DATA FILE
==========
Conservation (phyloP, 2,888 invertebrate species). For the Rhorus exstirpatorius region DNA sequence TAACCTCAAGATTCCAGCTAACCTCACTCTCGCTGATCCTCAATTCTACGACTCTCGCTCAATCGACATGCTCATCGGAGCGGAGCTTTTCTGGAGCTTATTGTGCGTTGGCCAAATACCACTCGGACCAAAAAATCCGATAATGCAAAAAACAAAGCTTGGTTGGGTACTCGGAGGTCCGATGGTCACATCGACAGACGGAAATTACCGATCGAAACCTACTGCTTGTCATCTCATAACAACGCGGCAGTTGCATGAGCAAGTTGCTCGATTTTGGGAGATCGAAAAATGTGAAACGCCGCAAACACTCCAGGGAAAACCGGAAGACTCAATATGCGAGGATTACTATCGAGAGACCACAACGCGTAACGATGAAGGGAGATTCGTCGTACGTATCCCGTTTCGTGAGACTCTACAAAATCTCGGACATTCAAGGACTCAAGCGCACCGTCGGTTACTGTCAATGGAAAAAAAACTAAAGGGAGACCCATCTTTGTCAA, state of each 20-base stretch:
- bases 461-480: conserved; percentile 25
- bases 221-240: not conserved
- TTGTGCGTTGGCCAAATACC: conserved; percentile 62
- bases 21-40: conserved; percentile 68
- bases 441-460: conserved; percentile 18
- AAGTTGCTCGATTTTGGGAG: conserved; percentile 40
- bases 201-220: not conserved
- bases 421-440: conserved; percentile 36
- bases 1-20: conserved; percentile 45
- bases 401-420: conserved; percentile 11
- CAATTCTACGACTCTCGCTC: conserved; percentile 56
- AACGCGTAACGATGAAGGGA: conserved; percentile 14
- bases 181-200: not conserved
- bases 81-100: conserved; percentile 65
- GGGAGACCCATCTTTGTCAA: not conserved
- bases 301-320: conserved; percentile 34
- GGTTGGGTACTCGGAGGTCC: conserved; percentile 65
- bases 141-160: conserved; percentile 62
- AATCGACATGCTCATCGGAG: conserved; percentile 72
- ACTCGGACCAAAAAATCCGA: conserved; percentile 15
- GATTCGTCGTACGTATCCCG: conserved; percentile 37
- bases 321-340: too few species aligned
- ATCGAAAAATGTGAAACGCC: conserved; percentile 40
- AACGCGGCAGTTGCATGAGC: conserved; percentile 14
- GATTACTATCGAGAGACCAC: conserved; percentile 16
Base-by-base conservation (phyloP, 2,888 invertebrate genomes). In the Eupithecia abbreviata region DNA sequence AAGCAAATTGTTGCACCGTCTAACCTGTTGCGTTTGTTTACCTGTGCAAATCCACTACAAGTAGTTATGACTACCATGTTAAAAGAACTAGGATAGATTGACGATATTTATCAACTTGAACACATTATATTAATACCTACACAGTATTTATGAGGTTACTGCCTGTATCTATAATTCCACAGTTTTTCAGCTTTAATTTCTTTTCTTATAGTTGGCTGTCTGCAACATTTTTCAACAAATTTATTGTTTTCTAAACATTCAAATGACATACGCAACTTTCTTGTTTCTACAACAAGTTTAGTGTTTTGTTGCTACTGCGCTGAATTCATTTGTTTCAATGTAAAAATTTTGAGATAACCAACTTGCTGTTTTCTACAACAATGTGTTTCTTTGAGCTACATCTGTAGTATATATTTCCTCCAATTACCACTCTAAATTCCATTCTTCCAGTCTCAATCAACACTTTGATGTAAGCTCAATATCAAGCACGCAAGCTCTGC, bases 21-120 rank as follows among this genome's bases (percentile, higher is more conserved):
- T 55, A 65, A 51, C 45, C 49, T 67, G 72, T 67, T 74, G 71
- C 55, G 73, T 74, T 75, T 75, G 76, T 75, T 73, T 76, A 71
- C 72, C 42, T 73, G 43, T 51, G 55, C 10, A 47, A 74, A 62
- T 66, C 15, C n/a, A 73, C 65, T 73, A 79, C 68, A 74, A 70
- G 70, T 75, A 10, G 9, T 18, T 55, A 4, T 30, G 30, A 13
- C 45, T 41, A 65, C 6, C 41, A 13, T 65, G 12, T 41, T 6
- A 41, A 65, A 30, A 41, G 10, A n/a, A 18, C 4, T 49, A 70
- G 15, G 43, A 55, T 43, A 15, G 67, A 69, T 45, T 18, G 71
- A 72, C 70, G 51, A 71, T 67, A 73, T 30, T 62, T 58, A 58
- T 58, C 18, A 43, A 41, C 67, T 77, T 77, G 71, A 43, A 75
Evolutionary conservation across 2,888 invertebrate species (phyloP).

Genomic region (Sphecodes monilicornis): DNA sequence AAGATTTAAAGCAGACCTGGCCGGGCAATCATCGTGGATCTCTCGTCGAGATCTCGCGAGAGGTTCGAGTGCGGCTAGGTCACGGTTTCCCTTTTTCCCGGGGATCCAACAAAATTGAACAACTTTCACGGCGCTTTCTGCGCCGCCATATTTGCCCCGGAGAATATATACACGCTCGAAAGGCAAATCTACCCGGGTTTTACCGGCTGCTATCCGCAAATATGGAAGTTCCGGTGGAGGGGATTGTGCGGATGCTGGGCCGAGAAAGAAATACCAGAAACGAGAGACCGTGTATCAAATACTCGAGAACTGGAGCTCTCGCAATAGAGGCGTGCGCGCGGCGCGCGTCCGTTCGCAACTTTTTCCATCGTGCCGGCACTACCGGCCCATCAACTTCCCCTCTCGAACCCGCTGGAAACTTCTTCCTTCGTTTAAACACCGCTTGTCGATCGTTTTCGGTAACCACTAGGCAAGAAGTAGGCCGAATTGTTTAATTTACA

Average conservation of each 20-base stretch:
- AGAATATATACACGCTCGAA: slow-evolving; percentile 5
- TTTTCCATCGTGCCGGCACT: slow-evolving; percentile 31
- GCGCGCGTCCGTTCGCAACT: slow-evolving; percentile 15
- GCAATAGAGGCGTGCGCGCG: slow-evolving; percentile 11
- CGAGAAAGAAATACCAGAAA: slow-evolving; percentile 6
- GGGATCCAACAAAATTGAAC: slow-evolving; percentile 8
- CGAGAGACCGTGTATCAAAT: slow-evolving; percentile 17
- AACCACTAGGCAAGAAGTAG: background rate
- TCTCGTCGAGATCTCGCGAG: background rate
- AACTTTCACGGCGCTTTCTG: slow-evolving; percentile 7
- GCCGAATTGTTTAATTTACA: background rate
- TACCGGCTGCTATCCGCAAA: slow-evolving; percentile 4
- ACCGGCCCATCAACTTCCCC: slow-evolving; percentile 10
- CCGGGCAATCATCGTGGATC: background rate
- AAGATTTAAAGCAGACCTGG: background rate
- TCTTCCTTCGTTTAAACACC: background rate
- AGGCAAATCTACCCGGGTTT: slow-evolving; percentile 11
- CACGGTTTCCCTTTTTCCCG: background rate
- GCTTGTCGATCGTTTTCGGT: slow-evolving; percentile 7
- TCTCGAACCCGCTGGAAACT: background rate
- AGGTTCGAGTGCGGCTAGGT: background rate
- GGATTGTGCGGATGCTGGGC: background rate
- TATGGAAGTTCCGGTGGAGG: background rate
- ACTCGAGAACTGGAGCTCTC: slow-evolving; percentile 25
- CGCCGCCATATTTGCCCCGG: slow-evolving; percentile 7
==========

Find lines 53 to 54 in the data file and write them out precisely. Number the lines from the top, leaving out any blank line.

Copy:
- ACCGGCCCATCAACTTCCCC: slow-evolving; percentile 10
- CCGGGCAATCATCGTGGATC: background rate